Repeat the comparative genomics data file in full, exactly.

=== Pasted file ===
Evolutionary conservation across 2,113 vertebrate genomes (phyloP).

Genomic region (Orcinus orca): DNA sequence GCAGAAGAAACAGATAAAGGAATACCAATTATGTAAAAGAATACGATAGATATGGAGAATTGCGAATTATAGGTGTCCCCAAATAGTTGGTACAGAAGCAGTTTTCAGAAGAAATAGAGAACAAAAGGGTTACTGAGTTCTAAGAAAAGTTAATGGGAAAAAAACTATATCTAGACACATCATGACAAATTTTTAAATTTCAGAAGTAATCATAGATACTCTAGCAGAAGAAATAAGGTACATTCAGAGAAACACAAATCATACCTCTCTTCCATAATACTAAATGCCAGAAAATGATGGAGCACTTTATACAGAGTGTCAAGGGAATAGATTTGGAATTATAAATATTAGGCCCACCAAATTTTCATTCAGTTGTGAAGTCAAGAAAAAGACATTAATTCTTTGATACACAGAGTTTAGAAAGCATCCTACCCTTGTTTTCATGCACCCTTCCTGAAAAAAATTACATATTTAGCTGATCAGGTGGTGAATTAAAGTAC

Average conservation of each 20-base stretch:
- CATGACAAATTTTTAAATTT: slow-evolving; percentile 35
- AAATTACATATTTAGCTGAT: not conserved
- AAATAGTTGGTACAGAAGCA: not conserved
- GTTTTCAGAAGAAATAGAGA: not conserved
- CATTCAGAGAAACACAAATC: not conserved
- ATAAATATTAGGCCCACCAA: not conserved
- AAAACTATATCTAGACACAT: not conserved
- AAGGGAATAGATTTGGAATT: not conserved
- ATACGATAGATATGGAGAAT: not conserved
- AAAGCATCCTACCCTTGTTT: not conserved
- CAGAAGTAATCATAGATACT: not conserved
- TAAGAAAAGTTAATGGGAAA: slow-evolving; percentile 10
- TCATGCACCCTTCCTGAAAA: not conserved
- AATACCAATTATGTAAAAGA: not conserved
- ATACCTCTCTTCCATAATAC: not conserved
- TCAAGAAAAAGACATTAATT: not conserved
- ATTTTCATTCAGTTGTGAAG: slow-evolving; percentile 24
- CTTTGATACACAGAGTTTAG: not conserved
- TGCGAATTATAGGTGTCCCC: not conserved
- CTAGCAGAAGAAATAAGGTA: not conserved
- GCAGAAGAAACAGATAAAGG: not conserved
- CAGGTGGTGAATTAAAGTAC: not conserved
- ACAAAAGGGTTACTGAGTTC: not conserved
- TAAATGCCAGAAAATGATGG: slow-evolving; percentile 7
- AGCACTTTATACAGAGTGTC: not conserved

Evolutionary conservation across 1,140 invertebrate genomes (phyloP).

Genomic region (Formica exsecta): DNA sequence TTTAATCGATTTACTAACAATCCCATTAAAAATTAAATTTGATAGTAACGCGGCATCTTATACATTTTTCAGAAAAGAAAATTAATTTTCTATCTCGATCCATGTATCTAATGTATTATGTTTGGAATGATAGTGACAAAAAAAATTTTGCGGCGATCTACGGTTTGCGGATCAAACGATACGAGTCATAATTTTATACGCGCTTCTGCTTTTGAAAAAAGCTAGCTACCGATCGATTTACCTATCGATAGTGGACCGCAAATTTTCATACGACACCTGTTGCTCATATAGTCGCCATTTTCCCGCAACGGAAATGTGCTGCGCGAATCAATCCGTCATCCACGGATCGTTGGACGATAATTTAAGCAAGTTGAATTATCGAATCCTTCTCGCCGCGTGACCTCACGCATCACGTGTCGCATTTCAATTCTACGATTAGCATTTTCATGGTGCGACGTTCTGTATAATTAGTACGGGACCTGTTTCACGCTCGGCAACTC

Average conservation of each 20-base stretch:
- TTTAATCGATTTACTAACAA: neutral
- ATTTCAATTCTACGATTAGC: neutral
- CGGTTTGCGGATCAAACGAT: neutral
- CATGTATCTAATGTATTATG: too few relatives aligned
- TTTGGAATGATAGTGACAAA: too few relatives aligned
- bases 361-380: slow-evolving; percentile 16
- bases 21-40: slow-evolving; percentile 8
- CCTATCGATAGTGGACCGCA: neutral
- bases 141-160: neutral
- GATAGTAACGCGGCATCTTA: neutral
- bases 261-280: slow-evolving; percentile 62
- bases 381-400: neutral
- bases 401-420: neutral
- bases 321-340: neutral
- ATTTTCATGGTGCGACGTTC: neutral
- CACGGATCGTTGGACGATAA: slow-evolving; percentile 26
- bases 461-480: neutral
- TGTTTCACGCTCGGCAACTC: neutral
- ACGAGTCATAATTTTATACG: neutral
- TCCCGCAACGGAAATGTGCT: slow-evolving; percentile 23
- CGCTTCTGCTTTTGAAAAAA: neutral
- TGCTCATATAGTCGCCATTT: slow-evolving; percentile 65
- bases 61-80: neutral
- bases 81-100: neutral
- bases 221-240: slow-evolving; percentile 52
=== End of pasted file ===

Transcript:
Evolutionary conservation across 2,113 vertebrate genomes (phyloP).

Genomic region (Orcinus orca): DNA sequence GCAGAAGAAACAGATAAAGGAATACCAATTATGTAAAAGAATACGATAGATATGGAGAATTGCGAATTATAGGTGTCCCCAAATAGTTGGTACAGAAGCAGTTTTCAGAAGAAATAGAGAACAAAAGGGTTACTGAGTTCTAAGAAAAGTTAATGGGAAAAAAACTATATCTAGACACATCATGACAAATTTTTAAATTTCAGAAGTAATCATAGATACTCTAGCAGAAGAAATAAGGTACATTCAGAGAAACACAAATCATACCTCTCTTCCATAATACTAAATGCCAGAAAATGATGGAGCACTTTATACAGAGTGTCAAGGGAATAGATTTGGAATTATAAATATTAGGCCCACCAAATTTTCATTCAGTTGTGAAGTCAAGAAAAAGACATTAATTCTTTGATACACAGAGTTTAGAAAGCATCCTACCCTTGTTTTCATGCACCCTTCCTGAAAAAAATTACATATTTAGCTGATCAGGTGGTGAATTAAAGTAC

Average conservation of each 20-base stretch:
- CATGACAAATTTTTAAATTT: slow-evolving; percentile 35
- AAATTACATATTTAGCTGAT: not conserved
- AAATAGTTGGTACAGAAGCA: not conserved
- GTTTTCAGAAGAAATAGAGA: not conserved
- CATTCAGAGAAACACAAATC: not conserved
- ATAAATATTAGGCCCACCAA: not conserved
- AAAACTATATCTAGACACAT: not conserved
- AAGGGAATAGATTTGGAATT: not conserved
- ATACGATAGATATGGAGAAT: not conserved
- AAAGCATCCTACCCTTGTTT: not conserved
- CAGAAGTAATCATAGATACT: not conserved
- TAAGAAAAGTTAATGGGAAA: slow-evolving; percentile 10
- TCATGCACCCTTCCTGAAAA: not conserved
- AATACCAATTATGTAAAAGA: not conserved
- ATACCTCTCTTCCATAATAC: not conserved
- TCAAGAAAAAGACATTAATT: not conserved
- ATTTTCATTCAGTTGTGAAG: slow-evolving; percentile 24
- CTTTGATACACAGAGTTTAG: not conserved
- TGCGAATTATAGGTGTCCCC: not conserved
- CTAGCAGAAGAAATAAGGTA: not conserved
- GCAGAAGAAACAGATAAAGG: not conserved
- CAGGTGGTGAATTAAAGTAC: not conserved
- ACAAAAGGGTTACTGAGTTC: not conserved
- TAAATGCCAGAAAATGATGG: slow-evolving; percentile 7
- AGCACTTTATACAGAGTGTC: not conserved

Evolutionary conservation across 1,140 invertebrate genomes (phyloP).

Genomic region (Formica exsecta): DNA sequence TTTAATCGATTTACTAACAATCCCATTAAAAATTAAATTTGATAGTAACGCGGCATCTTATACATTTTTCAGAAAAGAAAATTAATTTTCTATCTCGATCCATGTATCTAATGTATTATGTTTGGAATGATAGTGACAAAAAAAATTTTGCGGCGATCTACGGTTTGCGGATCAAACGATACGAGTCATAATTTTATACGCGCTTCTGCTTTTGAAAAAAGCTAGCTACCGATCGATTTACCTATCGATAGTGGACCGCAAATTTTCATACGACACCTGTTGCTCATATAGTCGCCATTTTCCCGCAACGGAAATGTGCTGCGCGAATCAATCCGTCATCCACGGATCGTTGGACGATAATTTAAGCAAGTTGAATTATCGAATCCTTCTCGCCGCGTGACCTCACGCATCACGTGTCGCATTTCAATTCTACGATTAGCATTTTCATGGTGCGACGTTCTGTATAATTAGTACGGGACCTGTTTCACGCTCGGCAACTC

Average conservation of each 20-base stretch:
- TTTAATCGATTTACTAACAA: neutral
- ATTTCAATTCTACGATTAGC: neutral
- CGGTTTGCGGATCAAACGAT: neutral
- CATGTATCTAATGTATTATG: too few relatives aligned
- TTTGGAATGATAGTGACAAA: too few relatives aligned
- bases 361-380: slow-evolving; percentile 16
- bases 21-40: slow-evolving; percentile 8
- CCTATCGATAGTGGACCGCA: neutral
- bases 141-160: neutral
- GATAGTAACGCGGCATCTTA: neutral
- bases 261-280: slow-evolving; percentile 62
- bases 381-400: neutral
- bases 401-420: neutral
- bases 321-340: neutral
- ATTTTCATGGTGCGACGTTC: neutral
- CACGGATCGTTGGACGATAA: slow-evolving; percentile 26
- bases 461-480: neutral
- TGTTTCACGCTCGGCAACTC: neutral
- ACGAGTCATAATTTTATACG: neutral
- TCCCGCAACGGAAATGTGCT: slow-evolving; percentile 23
- CGCTTCTGCTTTTGAAAAAA: neutral
- TGCTCATATAGTCGCCATTT: slow-evolving; percentile 65
- bases 61-80: neutral
- bases 81-100: neutral
- bases 221-240: slow-evolving; percentile 52